How not to talk about Brexit
No such qualms in today’s Daily Telegraph, which hails International Trade Secretary Liam Fox’s launch of his post-Brexit trade negotiations as a ‘trade crusade’.
The tendency to euphemise Britain’s imperial and colonial past has been a feature of Tory rhetoric around Brexit, with reference to our history as an ‘outwood looking’, ‘great trading nation’, and the implied return of former glories. (Boris Johnson spoke at Tory conference of Britain’s ‘invasion or conquest of 178 countries’…)
But it’s unpardonably stupid to talk about a ‘crusade’ in anything other than a tone of deliberate sarcasm.
Britain’s (actually England’s) history of bloody invasions, massacres and forced conversions, principally of Muslims in the Middle East, are, to put it mildly, not a helpful metaphor as disgraced former Defence Secretary Liam Fox sets sail on the good ship Brexit.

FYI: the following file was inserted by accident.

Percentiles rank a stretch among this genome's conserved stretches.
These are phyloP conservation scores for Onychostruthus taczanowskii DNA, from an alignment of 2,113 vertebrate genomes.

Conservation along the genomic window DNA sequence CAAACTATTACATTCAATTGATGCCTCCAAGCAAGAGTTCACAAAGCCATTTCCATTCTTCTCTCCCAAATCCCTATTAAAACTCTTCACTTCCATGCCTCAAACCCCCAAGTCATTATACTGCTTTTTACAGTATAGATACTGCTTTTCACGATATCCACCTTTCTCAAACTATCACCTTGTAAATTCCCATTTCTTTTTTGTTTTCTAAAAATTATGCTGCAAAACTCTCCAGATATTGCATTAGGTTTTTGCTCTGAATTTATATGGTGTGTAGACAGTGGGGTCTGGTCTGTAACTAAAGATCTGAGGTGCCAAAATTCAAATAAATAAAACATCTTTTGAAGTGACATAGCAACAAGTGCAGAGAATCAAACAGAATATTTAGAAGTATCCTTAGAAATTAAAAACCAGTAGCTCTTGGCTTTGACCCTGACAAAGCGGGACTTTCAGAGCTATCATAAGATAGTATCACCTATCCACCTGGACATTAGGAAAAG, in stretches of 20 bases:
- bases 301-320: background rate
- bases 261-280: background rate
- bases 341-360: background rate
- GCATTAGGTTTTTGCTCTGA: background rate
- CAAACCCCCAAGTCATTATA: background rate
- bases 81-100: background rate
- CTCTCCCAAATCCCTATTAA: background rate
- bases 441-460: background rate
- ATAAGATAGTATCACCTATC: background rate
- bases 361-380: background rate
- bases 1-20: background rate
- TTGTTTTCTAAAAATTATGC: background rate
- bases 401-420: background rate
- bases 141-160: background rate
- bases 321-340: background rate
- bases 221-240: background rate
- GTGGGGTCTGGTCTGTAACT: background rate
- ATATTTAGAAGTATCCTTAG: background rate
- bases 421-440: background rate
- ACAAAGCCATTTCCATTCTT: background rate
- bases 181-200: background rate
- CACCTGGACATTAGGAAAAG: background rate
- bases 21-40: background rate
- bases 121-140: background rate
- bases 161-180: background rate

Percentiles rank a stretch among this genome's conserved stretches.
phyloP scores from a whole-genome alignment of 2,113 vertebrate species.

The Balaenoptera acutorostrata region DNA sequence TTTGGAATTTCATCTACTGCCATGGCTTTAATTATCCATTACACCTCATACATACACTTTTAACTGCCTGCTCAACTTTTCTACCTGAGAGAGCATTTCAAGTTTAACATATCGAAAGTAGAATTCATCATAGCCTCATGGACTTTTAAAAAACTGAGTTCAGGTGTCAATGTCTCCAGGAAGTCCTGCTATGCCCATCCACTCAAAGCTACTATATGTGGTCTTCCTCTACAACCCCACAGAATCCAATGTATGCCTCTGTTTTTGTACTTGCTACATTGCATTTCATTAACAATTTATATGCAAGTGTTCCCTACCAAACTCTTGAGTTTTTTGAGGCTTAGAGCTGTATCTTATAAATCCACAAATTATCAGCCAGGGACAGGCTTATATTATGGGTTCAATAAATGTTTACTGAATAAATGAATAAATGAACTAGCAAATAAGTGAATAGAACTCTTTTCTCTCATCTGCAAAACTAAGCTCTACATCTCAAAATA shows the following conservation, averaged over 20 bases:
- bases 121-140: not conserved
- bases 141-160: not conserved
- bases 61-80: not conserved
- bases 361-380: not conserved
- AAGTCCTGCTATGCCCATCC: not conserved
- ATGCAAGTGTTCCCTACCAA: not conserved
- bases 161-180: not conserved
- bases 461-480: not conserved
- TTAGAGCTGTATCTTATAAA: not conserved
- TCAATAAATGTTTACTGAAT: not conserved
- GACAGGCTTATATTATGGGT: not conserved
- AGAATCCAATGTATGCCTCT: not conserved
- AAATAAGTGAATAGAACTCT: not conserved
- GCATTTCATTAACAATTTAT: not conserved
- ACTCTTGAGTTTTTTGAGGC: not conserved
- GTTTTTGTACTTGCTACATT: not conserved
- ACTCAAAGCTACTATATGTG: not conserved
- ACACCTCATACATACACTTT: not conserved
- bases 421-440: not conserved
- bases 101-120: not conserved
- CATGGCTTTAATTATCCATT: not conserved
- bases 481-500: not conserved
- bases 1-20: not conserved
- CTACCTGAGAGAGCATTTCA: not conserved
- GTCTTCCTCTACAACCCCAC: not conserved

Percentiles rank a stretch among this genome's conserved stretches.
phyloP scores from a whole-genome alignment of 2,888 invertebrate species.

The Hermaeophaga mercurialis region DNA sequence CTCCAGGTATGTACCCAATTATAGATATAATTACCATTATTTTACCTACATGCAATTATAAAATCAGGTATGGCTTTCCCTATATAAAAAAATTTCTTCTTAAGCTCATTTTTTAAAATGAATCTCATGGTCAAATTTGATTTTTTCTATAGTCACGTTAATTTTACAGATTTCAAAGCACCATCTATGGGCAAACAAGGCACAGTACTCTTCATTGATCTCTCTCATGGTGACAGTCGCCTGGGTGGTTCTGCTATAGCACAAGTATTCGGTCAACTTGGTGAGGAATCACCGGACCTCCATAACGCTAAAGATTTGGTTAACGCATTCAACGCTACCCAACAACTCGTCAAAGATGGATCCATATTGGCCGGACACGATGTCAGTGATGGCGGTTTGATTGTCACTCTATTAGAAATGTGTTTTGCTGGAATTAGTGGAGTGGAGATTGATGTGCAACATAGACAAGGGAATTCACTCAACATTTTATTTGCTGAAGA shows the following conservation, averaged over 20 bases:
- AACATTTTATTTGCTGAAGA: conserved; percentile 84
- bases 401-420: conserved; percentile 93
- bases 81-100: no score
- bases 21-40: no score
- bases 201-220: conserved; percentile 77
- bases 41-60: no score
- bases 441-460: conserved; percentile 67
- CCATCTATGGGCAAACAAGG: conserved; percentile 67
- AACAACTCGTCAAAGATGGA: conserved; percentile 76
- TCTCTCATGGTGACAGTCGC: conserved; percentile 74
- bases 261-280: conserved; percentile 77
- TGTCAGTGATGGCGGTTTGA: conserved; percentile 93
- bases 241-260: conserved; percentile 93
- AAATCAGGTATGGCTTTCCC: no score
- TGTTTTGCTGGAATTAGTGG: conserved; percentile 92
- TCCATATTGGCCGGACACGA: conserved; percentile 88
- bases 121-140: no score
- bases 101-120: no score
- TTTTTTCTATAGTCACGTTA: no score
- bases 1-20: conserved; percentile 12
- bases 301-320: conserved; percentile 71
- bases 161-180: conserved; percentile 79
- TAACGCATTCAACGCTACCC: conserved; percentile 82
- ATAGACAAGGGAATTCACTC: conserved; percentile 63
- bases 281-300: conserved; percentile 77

It’s also probably not the sort of thing Britain’s two million Muslims want to read in their newspapers, or a good way to endear ourselves to Muslim-majority countries in Europe like Bosnia, Kosovo and Turkey.
That the word ‘crusade’ does not appear in the story, and was not used by Fox or anyone else, suggests a rather desperate attempt by a failing newspaper to sell product. It’s depressing to see the Telegraph trying to out do the Daily Express in the field of reaction.
It also follows the Telegraph‘s use of the fascist slogan ‘Britain First’ in a headline during the EU referendum campaign.
Rhetoric of this kind is exactly what we don’t need as Britain decides to ‘go it alone’ and chase a ghost of former ‘greatness’.
Adam Barnett is staff writer for Left Foot Forward. Follow him on Twitter @AdamBarnett13
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